Railay was one of my favourite spots on our trip, it was laid-back hippy retreat with only a few noteworthy things to see, but a ton of memories to be made. Every morning breakfast was served sea side, sipping coffee to cure the oh so familiar hangover, and sitting cross-legged on cushions at tiny tables in bamboo-built huts, being spoiled with delectable local cuisine . The afternoons were spent touring the small peninsula, walking alongside beautiful limestone scenery, while pick-pocketing monkeys frolicked overhead. For those of you with sick humour like mine, you’ll appreciate the beautiful beach of Phra Nang, and its very famous penis cave. Literally, dicks everywhere. At first glance, you think it can’t be true, and feel guilty about your assumption, but lo and behold, you creep closer and your see right in front of you, a rather large assortment or dicks, some wooden, some plastic. All of them different shapes and sizes, inside Tham Pra Nang Nok (Princess Cave). Foreigners kneeling in front of a cloud of smoke produced by lit incense, offering garlands and prayers in respect for something that at the time was completely unknown to us. Naturally, I needed to know why, and legend has it, Pra Nang was an Indian Princess who was killed in a shipwreck, and who’s ghost occupies the cave. The phallic symbols are a symbol of the Hindu god Shiva and are associated with good fertility and virility, and offerings were made in the hope of increased potency and prosperity. Apart from the obvious symbolic importance to the beach’s history, Pra Nang Nok makes for a very interesting photo-op. After finishing the photo shoot with the penises, we swam in crystal clear blue waters, and lounged in duvet-soft sand against a back-drop of postcard worthy scenery before heading to Last Bar (cleverly named as it was the last bar on the strip). Most evenings were spent eating good food and getting a little stoned, while listening to amazing acoustic performances by local Thai artists, or watching crazy fire shows until the early hours of morning when the moon would light the sky .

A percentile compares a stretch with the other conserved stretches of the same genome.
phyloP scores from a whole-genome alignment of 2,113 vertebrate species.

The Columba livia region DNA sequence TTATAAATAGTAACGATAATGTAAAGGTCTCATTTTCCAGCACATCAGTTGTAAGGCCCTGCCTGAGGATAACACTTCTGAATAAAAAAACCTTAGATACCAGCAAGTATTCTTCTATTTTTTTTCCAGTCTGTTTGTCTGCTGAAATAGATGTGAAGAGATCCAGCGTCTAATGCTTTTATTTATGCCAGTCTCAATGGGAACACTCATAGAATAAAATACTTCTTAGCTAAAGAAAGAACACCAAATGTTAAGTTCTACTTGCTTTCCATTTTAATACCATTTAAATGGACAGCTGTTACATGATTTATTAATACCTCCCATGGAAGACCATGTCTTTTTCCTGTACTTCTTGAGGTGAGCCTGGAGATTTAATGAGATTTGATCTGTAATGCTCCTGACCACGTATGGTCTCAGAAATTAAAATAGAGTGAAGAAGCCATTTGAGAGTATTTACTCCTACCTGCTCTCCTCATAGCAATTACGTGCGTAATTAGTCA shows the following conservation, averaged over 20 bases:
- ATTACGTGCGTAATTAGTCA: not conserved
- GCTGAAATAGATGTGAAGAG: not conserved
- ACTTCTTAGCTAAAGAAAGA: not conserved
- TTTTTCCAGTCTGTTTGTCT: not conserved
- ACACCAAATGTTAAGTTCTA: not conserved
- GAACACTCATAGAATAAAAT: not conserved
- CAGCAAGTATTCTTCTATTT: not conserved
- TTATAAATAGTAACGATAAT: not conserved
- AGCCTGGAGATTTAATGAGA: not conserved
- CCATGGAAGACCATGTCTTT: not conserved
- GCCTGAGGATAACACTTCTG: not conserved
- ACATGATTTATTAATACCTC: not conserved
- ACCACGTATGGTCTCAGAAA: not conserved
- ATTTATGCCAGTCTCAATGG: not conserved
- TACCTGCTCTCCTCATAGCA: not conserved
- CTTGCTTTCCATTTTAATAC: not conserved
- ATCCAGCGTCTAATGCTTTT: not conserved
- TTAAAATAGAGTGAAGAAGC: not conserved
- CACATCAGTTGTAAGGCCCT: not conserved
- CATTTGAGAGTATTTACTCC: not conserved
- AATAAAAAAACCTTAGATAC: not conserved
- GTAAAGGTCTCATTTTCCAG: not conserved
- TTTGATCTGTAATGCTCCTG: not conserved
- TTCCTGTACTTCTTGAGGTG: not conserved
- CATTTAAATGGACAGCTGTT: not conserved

We only stayed in Raleigh for 3 days, and though it was sad to leave, I noticed a trend in Thailand. While each place offered us different lifestyles, each was equally warm and inviting, making me feel right at ease. Soon, it didn’t matter whether we were in the middle of nowhere, or a in a beautiful paradise oasis – as long as we had each other we were home.